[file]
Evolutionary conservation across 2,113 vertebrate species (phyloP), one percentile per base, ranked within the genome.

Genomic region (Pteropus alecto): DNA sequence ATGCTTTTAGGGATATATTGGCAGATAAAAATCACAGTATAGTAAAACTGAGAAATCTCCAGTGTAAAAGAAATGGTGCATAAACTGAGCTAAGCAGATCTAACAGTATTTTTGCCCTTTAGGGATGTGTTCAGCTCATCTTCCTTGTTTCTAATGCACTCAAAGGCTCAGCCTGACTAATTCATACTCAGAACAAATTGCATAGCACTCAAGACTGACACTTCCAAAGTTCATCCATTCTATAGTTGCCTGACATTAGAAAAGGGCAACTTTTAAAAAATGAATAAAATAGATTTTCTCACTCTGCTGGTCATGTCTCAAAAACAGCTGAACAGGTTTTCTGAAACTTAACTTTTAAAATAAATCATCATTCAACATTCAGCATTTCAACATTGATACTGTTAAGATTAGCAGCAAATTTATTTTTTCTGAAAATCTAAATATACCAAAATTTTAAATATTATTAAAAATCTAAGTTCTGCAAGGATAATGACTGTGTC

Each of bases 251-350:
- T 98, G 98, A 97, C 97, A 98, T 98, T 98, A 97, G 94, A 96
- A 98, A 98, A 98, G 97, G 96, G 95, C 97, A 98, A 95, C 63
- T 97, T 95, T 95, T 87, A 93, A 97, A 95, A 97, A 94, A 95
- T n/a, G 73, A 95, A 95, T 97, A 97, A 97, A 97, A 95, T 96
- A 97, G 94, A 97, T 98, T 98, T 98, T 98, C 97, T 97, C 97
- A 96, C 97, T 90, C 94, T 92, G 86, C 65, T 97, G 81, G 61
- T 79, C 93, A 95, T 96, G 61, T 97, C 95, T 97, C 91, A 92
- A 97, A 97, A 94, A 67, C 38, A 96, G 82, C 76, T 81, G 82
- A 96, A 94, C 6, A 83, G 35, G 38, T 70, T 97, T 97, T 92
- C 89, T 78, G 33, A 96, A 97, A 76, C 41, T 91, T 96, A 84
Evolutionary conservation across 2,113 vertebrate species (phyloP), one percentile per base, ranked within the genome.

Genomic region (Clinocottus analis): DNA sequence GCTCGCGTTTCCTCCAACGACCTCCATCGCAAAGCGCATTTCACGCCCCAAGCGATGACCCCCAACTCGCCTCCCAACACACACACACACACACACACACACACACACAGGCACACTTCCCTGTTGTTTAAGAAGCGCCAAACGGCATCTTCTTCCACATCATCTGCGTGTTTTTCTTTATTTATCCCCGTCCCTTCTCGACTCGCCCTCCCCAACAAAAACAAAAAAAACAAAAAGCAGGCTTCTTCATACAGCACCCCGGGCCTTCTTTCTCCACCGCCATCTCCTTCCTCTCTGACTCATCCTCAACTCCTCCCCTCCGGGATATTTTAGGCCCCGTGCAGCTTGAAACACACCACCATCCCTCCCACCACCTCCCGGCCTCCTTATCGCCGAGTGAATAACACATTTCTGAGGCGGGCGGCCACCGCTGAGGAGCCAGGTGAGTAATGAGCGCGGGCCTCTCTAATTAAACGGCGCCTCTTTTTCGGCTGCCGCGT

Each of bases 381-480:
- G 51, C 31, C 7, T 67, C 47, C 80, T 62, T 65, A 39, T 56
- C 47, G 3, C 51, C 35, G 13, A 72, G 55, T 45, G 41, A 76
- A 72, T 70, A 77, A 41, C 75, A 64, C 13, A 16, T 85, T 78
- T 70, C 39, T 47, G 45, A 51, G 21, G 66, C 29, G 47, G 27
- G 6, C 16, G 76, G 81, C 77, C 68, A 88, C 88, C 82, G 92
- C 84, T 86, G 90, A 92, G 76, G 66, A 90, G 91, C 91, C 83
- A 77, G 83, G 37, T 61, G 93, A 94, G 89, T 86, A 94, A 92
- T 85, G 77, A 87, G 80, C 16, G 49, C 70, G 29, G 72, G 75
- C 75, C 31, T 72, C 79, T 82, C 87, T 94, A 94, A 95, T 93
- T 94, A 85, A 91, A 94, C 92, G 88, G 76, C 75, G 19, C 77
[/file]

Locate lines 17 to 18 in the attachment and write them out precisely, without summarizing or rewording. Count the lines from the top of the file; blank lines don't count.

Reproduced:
- G 51, C 31, C 7, T 67, C 47, C 80, T 62, T 65, A 39, T 56
- C 47, G 3, C 51, C 35, G 13, A 72, G 55, T 45, G 41, A 76